So, I thought it might be fun for my readers to see a day in the life of a professional coach. I have been full-time at this work since July last year, having grown my company – ChampionsEverywhere – since 2011 first on a part-time basis with the safety net of a ‘secure’ IT job.

Morning

  • 7 am – alarm rings and it’s time to get dressed and fed without waking Aoife and the little man
  • 7:40 am – showered, watered, fed and dressed, and some mobility drills done and  I hit the road for Tinahely for the first of a 6-week series of coached sessions we are doing on behalf of the local triathlon club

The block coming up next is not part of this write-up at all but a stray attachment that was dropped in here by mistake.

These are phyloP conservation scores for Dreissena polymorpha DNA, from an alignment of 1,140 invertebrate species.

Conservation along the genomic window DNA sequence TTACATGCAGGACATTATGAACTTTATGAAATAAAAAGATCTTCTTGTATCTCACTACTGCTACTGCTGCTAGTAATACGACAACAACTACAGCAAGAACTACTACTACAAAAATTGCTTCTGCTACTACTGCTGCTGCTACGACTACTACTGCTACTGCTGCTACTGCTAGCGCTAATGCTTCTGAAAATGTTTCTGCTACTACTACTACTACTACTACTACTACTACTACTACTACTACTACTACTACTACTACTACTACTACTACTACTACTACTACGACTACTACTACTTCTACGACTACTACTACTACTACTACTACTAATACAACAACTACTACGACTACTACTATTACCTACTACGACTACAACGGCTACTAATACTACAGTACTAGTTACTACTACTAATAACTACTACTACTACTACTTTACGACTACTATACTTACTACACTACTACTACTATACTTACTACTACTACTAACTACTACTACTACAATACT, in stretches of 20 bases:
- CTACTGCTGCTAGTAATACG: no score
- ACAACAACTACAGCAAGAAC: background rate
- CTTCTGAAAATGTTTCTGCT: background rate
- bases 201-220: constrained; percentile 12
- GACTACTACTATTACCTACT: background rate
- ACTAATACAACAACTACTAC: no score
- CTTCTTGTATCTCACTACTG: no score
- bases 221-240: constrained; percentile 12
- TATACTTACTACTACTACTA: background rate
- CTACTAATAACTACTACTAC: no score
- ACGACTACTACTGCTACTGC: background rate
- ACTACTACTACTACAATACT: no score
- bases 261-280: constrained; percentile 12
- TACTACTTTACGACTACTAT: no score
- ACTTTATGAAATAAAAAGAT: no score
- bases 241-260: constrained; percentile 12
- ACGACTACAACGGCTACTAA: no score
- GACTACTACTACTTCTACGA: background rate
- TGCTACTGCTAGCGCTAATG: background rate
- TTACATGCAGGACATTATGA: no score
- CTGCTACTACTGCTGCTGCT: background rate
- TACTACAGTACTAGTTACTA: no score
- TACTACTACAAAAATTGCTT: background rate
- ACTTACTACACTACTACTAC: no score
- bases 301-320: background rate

• 8:35 am – arrival in Tinahely and my friendly local contact Stephen Perry guides my car the last bit to the designated training grounds.
  • 9 am – after inspecting the surrounds, we start off with 40 enthusiastic runners of all abilities from beginner to seasoned veterans. This was possibly the biggest group I have ever had to manage on my own but the local organiser is a great help and the grounds are perfect. My job is to keep things organised and running smoothly, answer questions and address problems as they arise during the session and, of course, ensure everyone understands and can execute the workout. Sometimes you get some running done yourself during these sessions but in this case it’s minimal as I cannot be distracted for long. For a big group I have chosen a simple warm-up and cooldown that we all do together.